Hailey Alcaraz Explores Identity and Climate Change Through Writing about the Devastation of Wildfires

Hailey Alcaraz’s debut novel Up In Flames draws upon her own experience as someone who has witnessed the devastation of the annual wildfires. The Mexican-American author penned the story of 18-year-old Ruby Ortega who is gorgeous, wealthy and entitled but who suddenly experiences loss through the wildfires that ravage her town. Ruby must struggle to find the grit and compassion to help her family and those less fortunate to rise from the ashes. We got to chat with Hailey to learn more about the inspiration behind the story, the writing process, and how she crafted Ruby’s character. 

Young Entertainment: Do you remember the first time you wanted to be an author?
Hailey Alcaraz: My mom just sent me home with a box of childhood memorabilia that included many of my “first stories” from age four and up. She often says she remembers transcribing stories I’d tell her—at my instruction—before I could write. I’m attaching something I found from one of my first “books.” I mean it quite literally when I say it’s something I’ve always wanted and, in many ways, been working towards my entire life. There were seasons of my life where I wasn’t writing as regularly as I am now. My mom is also an author, and I grew up watching her pursue this dream. While I didn’t always understand the level of work that goes into publishing a book, I’ve lived my entire life knowing it was possible because I watched her do it. That’s been one of the most powerful, definitive lessons for me.

“This issue isn’t just related to wildfires, too; in all kinds of natural disasters, marginalized groups—like undocumented people—are impacted differently and often much more severely.”

YE: You take inspiration for Up In Flames from wildfires that often occur in the southwest, can you describe your experiences living in close proximity to such devastating fires?
HA: I live in Arizona, which is a very dry area. There are often wildfires in multiple communities throughout the year. My husband’s fire department monitors a nearby nature preserve. It’s not uncommon to see burned areas from recent wildfires, or smoke and road signs about what to expect along certain stretches of highway. It’s very sad to see both natural habitats and communities be impacted by this. It’s honestly never far from my mind because of where we live and what my husband does for a living. It’s an obvious and growing repercussion of climate change, and it’s a very real concern for the future.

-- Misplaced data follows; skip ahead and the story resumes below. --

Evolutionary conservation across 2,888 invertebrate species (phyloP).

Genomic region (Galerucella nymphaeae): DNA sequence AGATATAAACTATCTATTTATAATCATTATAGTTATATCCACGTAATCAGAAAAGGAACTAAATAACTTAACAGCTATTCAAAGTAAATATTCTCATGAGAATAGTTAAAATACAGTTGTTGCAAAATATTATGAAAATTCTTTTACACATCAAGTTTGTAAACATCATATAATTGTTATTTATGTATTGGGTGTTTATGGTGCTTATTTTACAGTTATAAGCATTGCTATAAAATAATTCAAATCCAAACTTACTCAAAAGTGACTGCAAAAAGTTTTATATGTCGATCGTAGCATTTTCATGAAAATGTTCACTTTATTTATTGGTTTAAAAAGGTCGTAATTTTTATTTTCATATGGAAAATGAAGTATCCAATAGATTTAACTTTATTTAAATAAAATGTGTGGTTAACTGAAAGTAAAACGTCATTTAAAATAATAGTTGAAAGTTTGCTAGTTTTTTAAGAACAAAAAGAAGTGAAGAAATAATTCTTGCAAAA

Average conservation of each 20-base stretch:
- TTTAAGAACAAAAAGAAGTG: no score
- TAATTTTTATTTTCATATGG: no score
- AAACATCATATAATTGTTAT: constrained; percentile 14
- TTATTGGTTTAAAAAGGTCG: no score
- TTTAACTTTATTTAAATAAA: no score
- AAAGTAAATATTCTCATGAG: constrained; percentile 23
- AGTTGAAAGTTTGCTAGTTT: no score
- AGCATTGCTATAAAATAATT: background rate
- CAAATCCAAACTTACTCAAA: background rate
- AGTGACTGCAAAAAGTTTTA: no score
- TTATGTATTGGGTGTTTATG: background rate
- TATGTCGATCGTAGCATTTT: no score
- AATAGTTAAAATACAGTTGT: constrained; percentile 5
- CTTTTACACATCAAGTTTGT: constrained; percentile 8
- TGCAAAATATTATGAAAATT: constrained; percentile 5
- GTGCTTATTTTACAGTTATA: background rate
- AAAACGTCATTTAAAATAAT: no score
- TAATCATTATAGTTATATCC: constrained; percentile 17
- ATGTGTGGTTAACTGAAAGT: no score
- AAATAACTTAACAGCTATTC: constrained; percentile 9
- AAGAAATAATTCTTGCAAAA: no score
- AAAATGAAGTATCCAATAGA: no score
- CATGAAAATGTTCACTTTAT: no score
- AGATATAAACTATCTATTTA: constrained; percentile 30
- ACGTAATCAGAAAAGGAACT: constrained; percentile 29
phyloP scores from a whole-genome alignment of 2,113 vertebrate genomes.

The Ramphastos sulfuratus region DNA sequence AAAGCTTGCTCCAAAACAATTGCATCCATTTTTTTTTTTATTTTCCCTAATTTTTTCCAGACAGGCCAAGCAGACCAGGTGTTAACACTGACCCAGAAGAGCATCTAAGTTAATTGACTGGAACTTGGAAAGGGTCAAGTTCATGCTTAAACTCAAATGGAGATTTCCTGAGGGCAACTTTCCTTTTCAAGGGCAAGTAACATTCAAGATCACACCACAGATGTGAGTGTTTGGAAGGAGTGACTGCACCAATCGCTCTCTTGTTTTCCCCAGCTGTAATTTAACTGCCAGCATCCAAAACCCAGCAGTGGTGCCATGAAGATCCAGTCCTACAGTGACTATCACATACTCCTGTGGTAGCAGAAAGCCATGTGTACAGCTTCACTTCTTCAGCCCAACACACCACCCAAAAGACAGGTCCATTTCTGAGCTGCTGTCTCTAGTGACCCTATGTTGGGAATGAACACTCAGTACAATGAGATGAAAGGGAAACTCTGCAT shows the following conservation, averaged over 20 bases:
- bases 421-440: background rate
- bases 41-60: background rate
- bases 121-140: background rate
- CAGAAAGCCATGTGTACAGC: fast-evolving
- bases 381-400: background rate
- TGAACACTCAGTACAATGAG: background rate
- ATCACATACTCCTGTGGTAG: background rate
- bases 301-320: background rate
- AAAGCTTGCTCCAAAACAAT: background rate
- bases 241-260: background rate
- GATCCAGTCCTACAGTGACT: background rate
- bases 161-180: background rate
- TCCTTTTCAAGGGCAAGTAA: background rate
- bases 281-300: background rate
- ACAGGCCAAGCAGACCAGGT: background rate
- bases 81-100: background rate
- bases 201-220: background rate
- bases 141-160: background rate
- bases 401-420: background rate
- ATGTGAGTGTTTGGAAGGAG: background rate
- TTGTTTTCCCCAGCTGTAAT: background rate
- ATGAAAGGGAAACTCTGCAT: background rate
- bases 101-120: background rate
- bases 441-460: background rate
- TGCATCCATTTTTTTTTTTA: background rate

YE: Your book also touches on undocumented people, and how the fires displaced them. Why was it important for you to have this be a part of your book and the story you are telling?
HA: I knew I wanted this story to have a social justice message. This largely comes from my background in political science, my affiliation with Teach For America, and the eight years I spent teaching middle school English. I wanted there to be a larger social message that informed and inspired young adults to awareness and action. As I researched wildfires, the issues of inequality became really clear. This issue isn’t just related to wildfires, too; in all kinds of natural disasters, marginalized groups—like undocumented people—are impacted differently and often much more severely. I wanted it to be something people learned about, especially given the increasing prevalence of wildfires.

YE: Which parts of your life did you specifically draw inspiration from for your book?
HA: Ruby’s identity as a white Latinx girl exploring her culture and privilege in the Southwest largely comes from my own lived experiences. Some of the questions she has about who she is as a biracial person are questions I’ve grappled with. Additionally, the central conflict surrounding wildfires came from my husband’s career in the fire service. It was my husband’s work stories that gave me the idea of focusing on wildfires, and he and his coworkers were really helpful in researching what wildland firefighters do and what wildfire damage entails. 

One of the biggest challenges was thinking of an event that would destroy not only Ruby’s hometown, but her worldview.  

YE: What was your writing process like?